“Shoot me right here,” shouts street vendor advocate Edin Alex Enamorado, pointing between his eyes as he confronts a veteran who tried to run over an elotero in Riverside. “Right here in the middle of the forehead.”
“Do it,” he repeats, while standing outside the doorway of the man’s house. “You were so tough yesterday when trying to run over a street vendor, but you’re just a coward. You fought for freedom for this country, and you don’t let freedom happen? Now what?”
These extremely tense moments from one of Edin’s most dangerous confrontations are all uploaded to his Instagram account.
It’s 7 A.M. on a mildly cloudy morning and Enamorado, his dog Soby in tow, is on his way to Pomona to provide security for a tamal lady who called for his services, which involve providing security and support for street vendors.
On an average week, the 35-year-old, who has made a name for himself on social media with his combative style of advocacy, interacts with about 25 new vendors who he meets while driving through the streets of Los Angeles and nearby cities.
At each stop, he provides the vendors with pepper spray and information about their rights. But perhaps one of the most critical resources he provides them is his personal phone number.
To vendors who are exposed to random attacks and harassment by the public, Enamorado’s phone number is considered a lifeline.
“If I see a vendor, I’ll stop and get their number and give them mine,” he says as he checks his phone. “They call, and we come to support.”
Take one look at Enamorado’s Instagram, and you will see that every day is different. One day he may be confronting a person who attacked a vendor. Another day he may be organizing a buyout for vendors who were victims of violence or racism.
If he isn’t working his day job as the project director for Casitas Media, which manages political campaigns like Bernie Sanders’, he is attending council meetings or serving as security to street vendors. Recently, he’s been taking his passion for defending street vendors on the road, driving to Bay Area and Las Vegas to lend his services.
In the two years since L.A. TACO first interviewed Enamorado, he has helped a little more than 1,000 street vendors, along with a select group of vendor communities like Avenue 26, among others who have dealt with exploitation, trauma, and displacement.
Regardless of the situation, Enamorado approaches each day without fear, something he is known for when confronting aggressors towards vendors, officials, and even law enforcement.
“If I’m honest, I don’t care who I piss off or who disagrees with what I’m doing,” he says. “If police are harassing vendors or a council member is going after a vendor community, I’m not scared to call them out. No matter who they are.”
When asked where he gets his “no fear” attitude and drive to help others, he said it has to do a lot with his past, pinpointing his motivation to events that marked his life forever.
Growing up in Cudahy, in an area where two separate gangs existed, made him no stranger to danger. Enamorado dropped out of high school when he was in the 10th grade and tells us a lot of the trouble he got into during this time was due to a desire to protect his loved ones.
A past that he often shares with his almost 100,000 followers. It includes confronting gang members, becoming homeless at the age of 17, being shot at, and more. When bringing awareness to an incident online, he often shares personal anecdotes that offer a glimpse into why he currently does the work that he does.
“The major change that happened to me during that time was that the person I was dating ended up getting killed,” he said. “It had a lot to do with what I was doing and who I was hanging out with. And for a long time, I felt responsible for putting her in a position where she was around these people.”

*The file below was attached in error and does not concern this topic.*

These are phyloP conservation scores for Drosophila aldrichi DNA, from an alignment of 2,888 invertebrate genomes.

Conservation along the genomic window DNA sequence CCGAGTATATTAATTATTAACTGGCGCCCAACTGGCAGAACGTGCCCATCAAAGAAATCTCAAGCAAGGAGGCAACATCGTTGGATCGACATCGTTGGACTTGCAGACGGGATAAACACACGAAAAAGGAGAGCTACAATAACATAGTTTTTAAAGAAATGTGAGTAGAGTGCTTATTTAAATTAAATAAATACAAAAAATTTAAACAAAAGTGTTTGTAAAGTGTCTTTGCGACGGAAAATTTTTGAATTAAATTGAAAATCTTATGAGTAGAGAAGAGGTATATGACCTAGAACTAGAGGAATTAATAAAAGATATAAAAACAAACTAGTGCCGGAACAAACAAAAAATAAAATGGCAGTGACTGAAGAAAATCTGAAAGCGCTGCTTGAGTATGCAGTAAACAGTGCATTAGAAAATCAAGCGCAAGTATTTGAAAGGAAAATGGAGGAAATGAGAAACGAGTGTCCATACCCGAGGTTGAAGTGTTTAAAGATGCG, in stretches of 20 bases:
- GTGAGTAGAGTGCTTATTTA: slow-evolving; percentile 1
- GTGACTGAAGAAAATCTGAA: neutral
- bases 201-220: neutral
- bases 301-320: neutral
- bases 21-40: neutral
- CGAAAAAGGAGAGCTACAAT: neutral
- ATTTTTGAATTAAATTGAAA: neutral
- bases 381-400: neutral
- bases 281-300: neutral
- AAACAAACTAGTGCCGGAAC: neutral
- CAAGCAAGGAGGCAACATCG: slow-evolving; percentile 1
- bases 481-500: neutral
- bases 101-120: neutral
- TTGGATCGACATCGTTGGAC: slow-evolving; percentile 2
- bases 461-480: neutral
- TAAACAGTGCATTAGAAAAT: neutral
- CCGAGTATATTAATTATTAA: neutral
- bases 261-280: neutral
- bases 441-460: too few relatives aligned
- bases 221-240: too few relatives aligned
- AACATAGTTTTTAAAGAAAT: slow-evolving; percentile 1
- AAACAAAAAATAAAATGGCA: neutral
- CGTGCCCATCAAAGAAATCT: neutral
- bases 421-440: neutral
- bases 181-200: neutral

Lyanne, who Enamorado described as someone who always encouraged him to turn his life around, was hit by a stray bullet.
“I felt guilt,” he says. “But more so, I felt like if I didn’t change, her death would go in vain. I’ve always had that need to protect, and I think it also partially stems from religion when I was younger. I grew up Jehovah’s Witness. I don’t practice any religion now, but the one thing that stuck with me as a child was they taught us to always help people.”
So when he began to see an influx of attacks on street vendors, his mentality for helping others just kicked in.
“I’m a convicted felon, so I know what people are capable of,” he tells TACO. “You see it all the time. And I immediately thought about providing security and being there for them because people can do crazy things, as we’ve seen.”
Most recently, the vendor advocate drove to the Bay Area to attempt to confront the man who was caught on video physically assaulting and sucker-punching a hot dog vendor for refusing to give him a free hot dog. The incident happened outside an Ana Gabriel concert and left the vendor with a concussion, a broken nose, and missing teeth.
After catching wind of the incident, Enamorado found out where the man lived, and knocked on his door, only to have neighbors confront him. Even with multiple people opposing him, he stood his ground, informing the neighbors about the person they were protecting.
“¿Sabes lo que le hizo a un vendedor ambulante?” he said to a man as he went live on Instagram. “You know what he did to a street vendor?”
Or the incident that drove him to provide daily security for Liliana Salgero a local tamal vendor in Pomona who was being intimidated by the owner of Cocineros Mexican Grill.
“The owner would yell at me every day,” Salgero, the 47-year-old tamalera, says in Spanish while holding back tears. “He would say that we undocumented people are the worst and that he doesn’t understand why we don’t ‘stay in our rancho.’ The last time he came, he told me to leave back to my country and said that I wasn’t welcome here, but I’m here because I need to pay rent.”
Salgero was driven to street vending after she suffered an injury that didn’t allow her to work anymore. Now she sells tamales, tacos de canasta, and champurrado, waking up every day at 6 A.M. to prepare each item. By 7 A.M. she meets with Enamorado in front of a Starbucks, where he helps her set up her canopy.